A Series o Scunnersome Events, Book the First: The Boggin Beginnin (Itchy Coo) by Thomas Clark and illustrated by Brett Helquist; A Working Class State of Mind (Leamington Books) by Colin Burnett; Berries Fae Banes (Tippermuir) by Jim Macintosh; Hard Roads an Cauld Hairst Winds: Li Bai an Du Fu in Scots (Taproot Press) by Brian Holton; Laird Graham an the Kelpie (Giglets Education) by Jax McGhee; Norlan Lichts (Rymour Books) by Sheena Blackhall, Sheila Templeton and Lesley Benzie; Phantom the Ginger Mog (Wee Stoorie Press) by Kirsty Johnson and illustrated by Mandy Sinclair; The Day It Never Got Dark In Dundee (Rymour Books) by Ian Spring; The Itchy Coo Book o Aesop’s Fables in Scots (Itchy Coo) by Matthew Fitt and James Robertson, illustrated by Emma Chichester Clark; Wheesht (Foggie Toddle Books) by Susi Briggs and illustrated by William Gorman.

www.scottishbooktrust.com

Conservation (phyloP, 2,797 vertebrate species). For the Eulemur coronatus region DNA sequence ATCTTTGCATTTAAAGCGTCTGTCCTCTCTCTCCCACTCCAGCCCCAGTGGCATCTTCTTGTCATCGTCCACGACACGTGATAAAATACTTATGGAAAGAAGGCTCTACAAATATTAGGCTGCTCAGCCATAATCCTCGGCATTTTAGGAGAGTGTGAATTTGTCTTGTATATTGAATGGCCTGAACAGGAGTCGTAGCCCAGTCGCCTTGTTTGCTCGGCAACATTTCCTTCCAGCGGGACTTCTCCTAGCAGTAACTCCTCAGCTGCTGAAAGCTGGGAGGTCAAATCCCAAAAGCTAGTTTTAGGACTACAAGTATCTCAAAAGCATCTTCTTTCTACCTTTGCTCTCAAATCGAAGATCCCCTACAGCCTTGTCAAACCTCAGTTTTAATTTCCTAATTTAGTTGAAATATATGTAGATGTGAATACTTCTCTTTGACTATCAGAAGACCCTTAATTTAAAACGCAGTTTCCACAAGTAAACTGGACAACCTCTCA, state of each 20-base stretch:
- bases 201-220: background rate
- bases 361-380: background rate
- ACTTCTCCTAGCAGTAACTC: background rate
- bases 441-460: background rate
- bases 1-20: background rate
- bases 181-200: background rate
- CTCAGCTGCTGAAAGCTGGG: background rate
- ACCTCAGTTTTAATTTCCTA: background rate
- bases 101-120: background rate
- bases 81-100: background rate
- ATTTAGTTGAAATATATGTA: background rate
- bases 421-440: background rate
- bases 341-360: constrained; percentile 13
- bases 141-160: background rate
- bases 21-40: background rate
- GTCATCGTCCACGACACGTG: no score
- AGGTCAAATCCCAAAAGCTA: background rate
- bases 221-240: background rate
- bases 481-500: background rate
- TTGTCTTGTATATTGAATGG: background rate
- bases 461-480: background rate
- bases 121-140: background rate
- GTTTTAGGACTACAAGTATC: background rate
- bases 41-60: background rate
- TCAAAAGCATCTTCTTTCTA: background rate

Book Club: 13 takeaways from ‘Summer on the Bluffs’ discussion with Sunny Hostin
Book Club: 13 takeaways from ‘Summer on the Bluffs’ discussion with Sunny Hostin

“It’s a love letter to Black love in all its forms…I hope people will take away from it that this world exists,” the author said.

Last week, the Boston.com Book Club hosted a virtual discussion with author and “The View” co-host Sunny Hostin on her new novel, “Summer on the Bluffs.” Moderated by award-winning writer Deesha Philyaw, author of “The Secret Lives of Church Ladies,” our conversation covered Hostin’s writing process, the real-life places on Oak Bluffs that inspired her, why “love is at the center of everything,” and Black excellence.

Ahead, we share the top takeaways from the event, and you can also watch the full recording here.

There is a real home in Oak Bluffs that inspired the story

Sunny Hostin has been summering on Oak Bluffs for many years. Every day, she takes a walk along the same seven-mile route, which winds by a home that has always caught her eye. She started imagining the people who lived in the home and what their stories might be. She wondered: If someone were to inherit a home like this, what history and secrets might they inherit, too? Later, it would become the inspiration for Chateau Laveau, which Hostin considers to be the main character of her novel.